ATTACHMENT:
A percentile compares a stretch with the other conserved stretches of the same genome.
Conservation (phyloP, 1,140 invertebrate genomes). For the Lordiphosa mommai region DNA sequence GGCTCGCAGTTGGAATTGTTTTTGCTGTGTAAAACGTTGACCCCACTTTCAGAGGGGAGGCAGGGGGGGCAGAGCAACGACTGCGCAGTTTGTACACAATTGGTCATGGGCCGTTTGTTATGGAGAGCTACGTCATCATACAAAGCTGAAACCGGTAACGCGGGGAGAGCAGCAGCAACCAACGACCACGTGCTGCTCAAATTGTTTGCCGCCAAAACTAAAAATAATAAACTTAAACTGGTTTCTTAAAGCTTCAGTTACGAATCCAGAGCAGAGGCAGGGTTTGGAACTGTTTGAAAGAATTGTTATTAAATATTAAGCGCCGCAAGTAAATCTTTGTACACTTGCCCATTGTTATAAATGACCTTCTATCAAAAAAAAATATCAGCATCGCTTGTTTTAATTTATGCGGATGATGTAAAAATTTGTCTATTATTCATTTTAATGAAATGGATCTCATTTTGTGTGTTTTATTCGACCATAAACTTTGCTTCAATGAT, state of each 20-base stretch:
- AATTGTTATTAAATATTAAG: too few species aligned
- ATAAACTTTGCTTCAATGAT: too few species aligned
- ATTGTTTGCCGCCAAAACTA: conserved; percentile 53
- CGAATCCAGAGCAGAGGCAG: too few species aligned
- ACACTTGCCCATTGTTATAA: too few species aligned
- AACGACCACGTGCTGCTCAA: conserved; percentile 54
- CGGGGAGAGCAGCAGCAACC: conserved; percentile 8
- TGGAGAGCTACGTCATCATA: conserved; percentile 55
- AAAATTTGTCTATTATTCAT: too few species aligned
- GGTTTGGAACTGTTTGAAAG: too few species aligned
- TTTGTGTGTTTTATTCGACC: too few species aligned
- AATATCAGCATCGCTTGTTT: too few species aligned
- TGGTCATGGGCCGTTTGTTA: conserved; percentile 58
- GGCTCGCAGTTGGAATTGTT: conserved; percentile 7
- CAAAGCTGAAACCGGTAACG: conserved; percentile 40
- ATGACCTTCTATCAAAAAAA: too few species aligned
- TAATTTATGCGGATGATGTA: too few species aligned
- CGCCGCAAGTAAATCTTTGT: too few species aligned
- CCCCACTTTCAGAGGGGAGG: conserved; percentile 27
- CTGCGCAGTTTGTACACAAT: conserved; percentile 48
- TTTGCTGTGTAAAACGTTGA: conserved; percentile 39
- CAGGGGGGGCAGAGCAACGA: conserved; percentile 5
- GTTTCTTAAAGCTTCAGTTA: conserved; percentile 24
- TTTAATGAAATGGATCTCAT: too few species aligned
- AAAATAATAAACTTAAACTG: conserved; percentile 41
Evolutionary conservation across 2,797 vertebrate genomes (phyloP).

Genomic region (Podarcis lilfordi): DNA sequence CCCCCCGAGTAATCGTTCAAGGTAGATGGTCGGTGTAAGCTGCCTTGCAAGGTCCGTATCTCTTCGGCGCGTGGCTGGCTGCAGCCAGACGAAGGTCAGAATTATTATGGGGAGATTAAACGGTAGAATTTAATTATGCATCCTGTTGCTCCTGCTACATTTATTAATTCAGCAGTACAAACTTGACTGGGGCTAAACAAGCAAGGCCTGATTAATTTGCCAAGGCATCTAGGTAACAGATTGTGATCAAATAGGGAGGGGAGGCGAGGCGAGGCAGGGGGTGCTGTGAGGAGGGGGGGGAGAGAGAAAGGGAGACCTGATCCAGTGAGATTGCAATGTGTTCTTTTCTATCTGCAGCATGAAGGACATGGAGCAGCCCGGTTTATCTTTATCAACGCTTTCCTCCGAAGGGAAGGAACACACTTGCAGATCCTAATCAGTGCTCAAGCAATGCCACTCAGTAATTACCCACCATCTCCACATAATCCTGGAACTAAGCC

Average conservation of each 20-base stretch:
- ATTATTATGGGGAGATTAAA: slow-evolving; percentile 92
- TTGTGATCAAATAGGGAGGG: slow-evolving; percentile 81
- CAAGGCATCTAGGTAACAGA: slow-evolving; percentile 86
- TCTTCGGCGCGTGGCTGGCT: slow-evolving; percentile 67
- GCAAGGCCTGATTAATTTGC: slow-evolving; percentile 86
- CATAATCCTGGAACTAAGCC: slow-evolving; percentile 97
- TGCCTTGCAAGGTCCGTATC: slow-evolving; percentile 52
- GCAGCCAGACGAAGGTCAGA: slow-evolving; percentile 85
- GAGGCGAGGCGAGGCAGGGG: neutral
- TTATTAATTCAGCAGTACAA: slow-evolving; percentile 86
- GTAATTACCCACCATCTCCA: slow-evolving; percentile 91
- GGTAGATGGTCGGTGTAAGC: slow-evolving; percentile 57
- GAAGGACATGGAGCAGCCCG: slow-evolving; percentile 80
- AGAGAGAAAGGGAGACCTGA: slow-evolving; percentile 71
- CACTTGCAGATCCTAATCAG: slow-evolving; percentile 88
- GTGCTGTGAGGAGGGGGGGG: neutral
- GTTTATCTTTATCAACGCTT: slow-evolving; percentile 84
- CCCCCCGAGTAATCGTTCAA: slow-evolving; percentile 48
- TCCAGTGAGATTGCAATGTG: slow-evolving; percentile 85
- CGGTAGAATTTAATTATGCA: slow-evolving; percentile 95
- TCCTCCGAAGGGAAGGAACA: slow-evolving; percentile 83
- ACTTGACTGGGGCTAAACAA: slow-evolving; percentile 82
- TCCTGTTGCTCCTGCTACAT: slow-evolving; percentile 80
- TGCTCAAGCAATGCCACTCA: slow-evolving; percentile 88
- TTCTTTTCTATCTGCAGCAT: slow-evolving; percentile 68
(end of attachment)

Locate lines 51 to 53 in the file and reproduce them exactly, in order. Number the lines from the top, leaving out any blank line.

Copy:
- TCCTCCGAAGGGAAGGAACA: slow-evolving; percentile 83
- ACTTGACTGGGGCTAAACAA: slow-evolving; percentile 82
- TCCTGTTGCTCCTGCTACAT: slow-evolving; percentile 80